Sunday, August 14, 2011

Law and Order in the Ozarks (Part LXXXIV): Accumulated news

Issues of the Newton County Times have been piling up while I have been cavorting around the Rocky Mountains, so I have a lot of catching up to do. Here are some headlines:
  • Fire levels apartments. "The Overlook Apartments at Marble Falls was destroyed by an overnight fire. Nothing remained Thursday morning, August 4, of the landmark building perched above state Highway 7 that was part of the former Dogpatch and Marble Falls Resort built in the late 1960s." The cause of the fire is unknown; no one was injured.
  • Lack of jail progress irks Newton JPs. "No change in the status of a new county jail is beginning to try the patience of some members of the Newton County Quorum Court. At its Tuesday, July 5, meeting--delayed a night due to the Independence Day holiday--discussion centered on the jail after quick adoption of two ordinances and a resolution." The report indicates that anger and frustration is targeted at Ron Kincade, who is serving as county solicitor. Kincade earlier introduced a new plan to build a scaled-back, smaller facility than was initially envisaged, but Kincade was not present at the July meeting to follow up on his June proposal which was reflected on "a sheet of tracing paper on which a building contract outlined a drawing" of the downsized facility.
  • Woman dies; man in ICU. "[A] woman died Thursday night and a man was hospitalized Friday after an apparent overdose at a residence off Mt. Hersey Road." The story reports that the two, both in their forties, may have overdosed as part of a suicide pact. The Sheriff reported that "Keys apparently told family members that she wasn't feeling well, and Decker said he'd take care of her. They then went into a bedroom. Sometime later, the [woman's "pre-adult children" who were in the home] went in to check on her and found her unresponsive, along with Decker still barely breathing.
  • No water for county fair? "Ivan Reynolds [sic] the superintendent of the Mockingbird Hill Water System said that there is a conservation order in place through October and doubts that there will be enough of a supply to provide the fair grounds with water during the upcoming Newton County fair. If the fair was today there would be no water, he said Monday afternoon" July 18, 2011.
  • Middleton pleads guilty to theft by receiving, conspiracy. "Ricky Middleton, 52, recently pleaded no contest to charges against him in connection with theft cases and alleged plot to kidnap the son of Newton County Sheriff Keith Slape in late 2009. Middleton will be sentenced to 120 days in prison, but he will also be on probation for 12 years, and the court suspended imposition of another 12 years of prison time based on his good behavior, according to court filings." Read earlier reports about the Middleton matter here and here.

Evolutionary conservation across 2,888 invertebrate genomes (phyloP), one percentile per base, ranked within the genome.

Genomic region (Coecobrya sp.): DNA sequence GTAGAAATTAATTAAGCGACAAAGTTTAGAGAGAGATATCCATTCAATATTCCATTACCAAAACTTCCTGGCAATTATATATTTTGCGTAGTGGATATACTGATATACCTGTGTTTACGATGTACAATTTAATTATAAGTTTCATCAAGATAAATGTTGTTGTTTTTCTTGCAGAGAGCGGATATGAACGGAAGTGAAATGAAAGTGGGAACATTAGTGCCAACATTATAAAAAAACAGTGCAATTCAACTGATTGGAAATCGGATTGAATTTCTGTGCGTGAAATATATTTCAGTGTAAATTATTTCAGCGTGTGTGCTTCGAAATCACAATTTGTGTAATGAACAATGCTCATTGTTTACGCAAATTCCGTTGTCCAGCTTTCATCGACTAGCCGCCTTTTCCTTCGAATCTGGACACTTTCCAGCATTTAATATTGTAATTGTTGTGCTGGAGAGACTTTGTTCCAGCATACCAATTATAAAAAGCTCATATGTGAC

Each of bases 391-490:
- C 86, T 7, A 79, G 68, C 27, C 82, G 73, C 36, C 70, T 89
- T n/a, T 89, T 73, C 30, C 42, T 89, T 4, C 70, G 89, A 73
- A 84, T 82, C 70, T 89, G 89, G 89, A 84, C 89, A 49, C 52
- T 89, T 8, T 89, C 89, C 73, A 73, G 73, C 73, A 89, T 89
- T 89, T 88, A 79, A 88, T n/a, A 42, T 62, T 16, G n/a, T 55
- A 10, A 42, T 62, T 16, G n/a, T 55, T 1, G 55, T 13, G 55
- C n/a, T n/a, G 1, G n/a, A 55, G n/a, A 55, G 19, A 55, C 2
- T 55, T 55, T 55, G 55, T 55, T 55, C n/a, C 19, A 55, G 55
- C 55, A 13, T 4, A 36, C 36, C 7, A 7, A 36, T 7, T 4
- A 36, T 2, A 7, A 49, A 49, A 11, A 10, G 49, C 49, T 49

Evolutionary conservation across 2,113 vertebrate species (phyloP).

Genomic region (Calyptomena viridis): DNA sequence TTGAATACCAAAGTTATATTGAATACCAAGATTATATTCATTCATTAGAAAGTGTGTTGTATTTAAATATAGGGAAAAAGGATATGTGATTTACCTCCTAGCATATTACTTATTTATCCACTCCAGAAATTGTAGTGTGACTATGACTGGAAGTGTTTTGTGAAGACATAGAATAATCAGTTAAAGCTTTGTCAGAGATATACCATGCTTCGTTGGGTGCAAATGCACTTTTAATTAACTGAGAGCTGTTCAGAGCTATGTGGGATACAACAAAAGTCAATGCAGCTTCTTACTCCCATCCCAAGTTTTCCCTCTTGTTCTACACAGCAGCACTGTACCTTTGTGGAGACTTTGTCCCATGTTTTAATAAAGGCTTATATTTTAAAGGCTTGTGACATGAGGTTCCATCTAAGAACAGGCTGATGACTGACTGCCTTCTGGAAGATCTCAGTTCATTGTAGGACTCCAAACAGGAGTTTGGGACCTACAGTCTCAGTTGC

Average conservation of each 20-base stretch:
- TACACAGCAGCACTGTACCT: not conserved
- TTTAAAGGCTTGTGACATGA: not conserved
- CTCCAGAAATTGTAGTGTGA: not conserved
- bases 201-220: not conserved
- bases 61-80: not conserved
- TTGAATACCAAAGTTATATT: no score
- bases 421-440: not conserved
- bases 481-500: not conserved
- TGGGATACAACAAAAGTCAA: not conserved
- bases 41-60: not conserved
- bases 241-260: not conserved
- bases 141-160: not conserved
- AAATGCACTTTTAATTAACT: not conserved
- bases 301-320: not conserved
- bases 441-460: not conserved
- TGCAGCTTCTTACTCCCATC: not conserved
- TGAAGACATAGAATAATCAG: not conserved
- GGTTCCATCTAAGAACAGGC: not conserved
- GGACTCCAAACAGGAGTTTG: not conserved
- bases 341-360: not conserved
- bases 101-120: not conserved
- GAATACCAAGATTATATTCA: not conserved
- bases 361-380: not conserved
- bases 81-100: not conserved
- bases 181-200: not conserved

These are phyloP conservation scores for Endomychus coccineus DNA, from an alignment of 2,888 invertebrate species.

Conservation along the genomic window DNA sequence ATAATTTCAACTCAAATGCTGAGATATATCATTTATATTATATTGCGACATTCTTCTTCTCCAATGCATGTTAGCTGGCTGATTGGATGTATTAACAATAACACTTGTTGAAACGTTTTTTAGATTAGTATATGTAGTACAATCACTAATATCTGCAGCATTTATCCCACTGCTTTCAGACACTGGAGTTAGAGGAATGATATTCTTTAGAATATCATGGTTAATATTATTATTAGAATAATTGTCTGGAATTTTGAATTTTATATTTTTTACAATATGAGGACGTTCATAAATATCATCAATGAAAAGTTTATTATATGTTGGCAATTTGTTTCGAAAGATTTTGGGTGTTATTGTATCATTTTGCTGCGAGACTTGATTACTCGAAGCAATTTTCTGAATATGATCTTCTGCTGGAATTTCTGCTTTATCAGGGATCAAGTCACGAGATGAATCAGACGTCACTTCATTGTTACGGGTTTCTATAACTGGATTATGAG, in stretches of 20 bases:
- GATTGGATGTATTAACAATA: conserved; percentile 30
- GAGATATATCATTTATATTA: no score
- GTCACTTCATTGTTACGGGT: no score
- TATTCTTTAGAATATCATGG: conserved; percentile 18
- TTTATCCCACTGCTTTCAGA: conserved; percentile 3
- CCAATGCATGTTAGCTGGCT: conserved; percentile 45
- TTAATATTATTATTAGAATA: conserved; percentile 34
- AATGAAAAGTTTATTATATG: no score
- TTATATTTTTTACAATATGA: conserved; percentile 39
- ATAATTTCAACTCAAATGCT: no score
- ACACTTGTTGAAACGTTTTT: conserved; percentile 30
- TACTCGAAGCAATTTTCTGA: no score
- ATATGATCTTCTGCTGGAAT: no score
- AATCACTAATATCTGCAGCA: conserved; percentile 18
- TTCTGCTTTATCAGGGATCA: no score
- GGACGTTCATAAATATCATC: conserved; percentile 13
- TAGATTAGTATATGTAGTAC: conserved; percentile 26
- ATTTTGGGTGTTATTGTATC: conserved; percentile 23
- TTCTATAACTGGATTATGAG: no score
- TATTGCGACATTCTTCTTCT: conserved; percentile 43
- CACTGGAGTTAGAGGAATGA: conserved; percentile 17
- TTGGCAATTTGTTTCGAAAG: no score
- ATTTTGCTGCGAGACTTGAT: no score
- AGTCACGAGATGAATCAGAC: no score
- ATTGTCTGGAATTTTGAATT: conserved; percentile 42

• Film on herbicide abuse draws public eye. This story is about the screening of "The Natural State of America" in neighboring Harrison. The film is "an expose on government's and industry's abusive use of herbicides and the detrimental impact these chemicals are having in fragile ecosystems such as here in the heart of the Ozarks." Else, the story describes the film as about "a four decade struggle to prevent unnecessary herbicide use in the beautiful and diverse Arkansas Ozarks. The U.S. Forest Service has sprayed herbicides in the Ozarks for years for their vegetative management. Recently, a rural electric cooperative that covers much of the Ozarks has started spraying to maintain their powerline rights of ways." Apparently, "[m]any of the anti-herbicide advocates [depicted in the film] are from Newton County, which for its pristine nature. There are no stoplights or railroads to be found in the entire county. The residents are closer to nature, to say the least." These last two sentences of material I have quoted also show quotation marks in the story, but the report does indicate who is being quoted.
  • Jasper school tax passes. "By 30 votes, voters in the Jasper School District approved a nine-tenths of a mill property tax increase and refunding of existing bonds in a special school election Tuesday, July 12. This will allow the board of education to begin a $3.3 million facility improvement program involving all three of the school district's campuses: Jasper, Kingston and Oark." The referendum was defeated in every voting precinct except Ponca, Kingston and Oark, but it received overwhelming support at Kingston, where it passed 92 to 14. It passed at Oark by a vote of 25 to 8. The Ponca precinct passed the measure by a vote of 22 to 5.

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